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Summary: The most important thing in life is to be near to God; if you have everything else but fail here, you have lost all. But if you have that, you have God’s companionship and blessing in this life and for all eternity.

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Living in Light of Eternity: Replacing Bitterness with God’s Presence

(Psalm 73)

1. A boy wanted to sell a puppy, but his “for sale” sign did little good. The puppy looked unkempt. A salesman urged him to clean up the dog, brush his hair, put a nice collar on him, etc. The next day he saw a sign that said, “Puppy for sale. $6,000.” He couldn’t believe his eyes, but when he returned home, the word “sold” was pasted over the sign.

2. The salesman stopped and asked him if he really sold the puppy for $6,000.

3. “Yes, I did,” said the boy. “I sold him for two $3,000 cats.”

4. Many of us have exchanged one thing for another – or, in this case, two others.

5. The Psalm of Asaph we are looking at today is about an exchange — an exchange of bitterness toward God for basking in the presence of God and His goodness.

6. In a sense, this psalm is a thematic hybrid between the Parable of the Rich Fool from Luke 12:13-21 and the experience of Job in the Book of Job (recount both)

7. Like Job, the psalmist could not understand how the comparatively righteous often suffered while the obviously unrighteous who flaunted their sinful behaviors seemed to have a VIP exemption card from life’s miseries.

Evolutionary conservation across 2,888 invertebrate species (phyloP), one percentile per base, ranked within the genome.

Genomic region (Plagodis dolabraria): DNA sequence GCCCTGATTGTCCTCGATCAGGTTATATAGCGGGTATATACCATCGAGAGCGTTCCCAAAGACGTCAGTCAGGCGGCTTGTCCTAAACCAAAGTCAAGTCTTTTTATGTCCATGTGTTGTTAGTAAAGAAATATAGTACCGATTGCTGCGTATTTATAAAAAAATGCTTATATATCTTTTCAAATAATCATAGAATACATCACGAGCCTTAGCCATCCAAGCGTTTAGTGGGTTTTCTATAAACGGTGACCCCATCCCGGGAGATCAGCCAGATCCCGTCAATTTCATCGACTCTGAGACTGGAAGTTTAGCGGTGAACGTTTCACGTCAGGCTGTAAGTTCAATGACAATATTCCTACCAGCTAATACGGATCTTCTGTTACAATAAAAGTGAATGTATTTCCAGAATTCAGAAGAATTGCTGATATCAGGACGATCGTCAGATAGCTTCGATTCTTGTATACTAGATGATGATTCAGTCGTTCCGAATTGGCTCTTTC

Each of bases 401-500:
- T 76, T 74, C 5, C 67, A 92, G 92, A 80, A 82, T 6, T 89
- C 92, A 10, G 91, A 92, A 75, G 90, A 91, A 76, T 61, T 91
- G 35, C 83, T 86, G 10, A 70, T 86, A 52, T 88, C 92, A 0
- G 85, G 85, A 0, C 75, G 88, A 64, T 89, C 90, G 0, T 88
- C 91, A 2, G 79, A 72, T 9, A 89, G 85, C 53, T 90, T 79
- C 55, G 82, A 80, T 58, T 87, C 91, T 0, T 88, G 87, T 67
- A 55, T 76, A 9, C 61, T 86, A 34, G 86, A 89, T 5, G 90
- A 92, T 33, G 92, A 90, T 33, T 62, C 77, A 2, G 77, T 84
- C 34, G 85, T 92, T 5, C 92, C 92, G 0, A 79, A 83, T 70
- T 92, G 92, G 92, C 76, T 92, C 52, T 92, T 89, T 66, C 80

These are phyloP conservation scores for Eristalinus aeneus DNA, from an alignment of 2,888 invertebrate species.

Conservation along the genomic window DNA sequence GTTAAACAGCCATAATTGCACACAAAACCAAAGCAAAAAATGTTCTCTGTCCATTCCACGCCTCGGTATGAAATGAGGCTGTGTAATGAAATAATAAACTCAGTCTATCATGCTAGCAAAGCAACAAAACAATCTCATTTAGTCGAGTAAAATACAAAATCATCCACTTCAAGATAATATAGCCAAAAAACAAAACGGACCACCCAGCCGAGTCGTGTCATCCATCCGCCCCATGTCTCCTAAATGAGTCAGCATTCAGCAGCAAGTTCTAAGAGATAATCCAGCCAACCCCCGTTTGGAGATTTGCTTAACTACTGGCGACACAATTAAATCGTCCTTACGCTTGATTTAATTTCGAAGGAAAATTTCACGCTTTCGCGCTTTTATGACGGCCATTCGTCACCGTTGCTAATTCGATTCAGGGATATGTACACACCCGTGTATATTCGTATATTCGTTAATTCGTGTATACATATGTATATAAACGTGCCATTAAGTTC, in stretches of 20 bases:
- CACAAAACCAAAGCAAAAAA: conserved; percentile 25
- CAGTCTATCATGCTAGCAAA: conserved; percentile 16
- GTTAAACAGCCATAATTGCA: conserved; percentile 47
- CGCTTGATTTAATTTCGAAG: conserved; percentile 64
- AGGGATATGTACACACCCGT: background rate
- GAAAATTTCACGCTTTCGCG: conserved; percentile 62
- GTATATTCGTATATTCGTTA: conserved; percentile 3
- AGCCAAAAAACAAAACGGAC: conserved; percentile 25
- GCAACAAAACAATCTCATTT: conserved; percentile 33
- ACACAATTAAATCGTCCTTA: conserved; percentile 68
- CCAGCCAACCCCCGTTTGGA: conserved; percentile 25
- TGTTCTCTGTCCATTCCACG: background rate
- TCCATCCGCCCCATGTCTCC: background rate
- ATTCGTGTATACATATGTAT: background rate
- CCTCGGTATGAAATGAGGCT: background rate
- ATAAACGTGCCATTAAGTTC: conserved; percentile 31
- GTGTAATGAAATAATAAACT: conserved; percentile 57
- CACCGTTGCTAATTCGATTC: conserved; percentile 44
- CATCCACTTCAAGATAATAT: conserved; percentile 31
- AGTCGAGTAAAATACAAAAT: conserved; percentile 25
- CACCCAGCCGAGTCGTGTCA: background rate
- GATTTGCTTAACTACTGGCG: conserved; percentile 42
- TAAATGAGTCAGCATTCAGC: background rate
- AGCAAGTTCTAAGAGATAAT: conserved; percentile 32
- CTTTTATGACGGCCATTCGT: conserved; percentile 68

Main Idea: The most important thing in life is to be near to God; if you have everything else but fail here, you have lost all. But if you have that, you have God’s companionship and blessing in this life and for all eternity.

I. The Psalmist became drunk with bitterness: “God allows me to suffer while the unrighteous PROSPER” (1-14).

A. He begins with his conclusion: God is GOOD to the pure in heart (1).

B. He arrived at this conclusion after a deep STRUGGLE (2).

C. He wrongly concluded that the unrighteous were BETTER off (3-5)

1. Such conclusions are often based upon LIMITED experience.

2. Their ARROGANCE called attention to their seeming exemption from misery.

3. They seem to get AWAY with everything, as though God did not see.

• Charles Spurgeon once said, “Those who deserve the hottest hell often have the warmest nest.”

• One gal blogged, “Today, I was so happy to be leaving the hospital after breaking my arm the night before. Just as I walked out of the doors, a huge ambulance team was running in at the same time and knocked me down full force. I now have a broken ankle.” Bad things happen sometimes.

D. He became SELF-FOCUSED, bitter, envious, and sour (13- 14)

• The Bible tells us that we are not exempt from all of life’s miseries.

Romans 8:23, “And not only the creation, but we ourselves, who have the firstfruits of the Spirit, groan inwardly as we wait eagerly for adoption as sons, the redemption of our bodies.”

1. He thought his faith was in VAIN

2. He thought his purity of heart was USELESS

3. He felt God gave him more than his share of TROUBLES

E. If we make ourselves the FOCUS of life, we are asking to be miserable.


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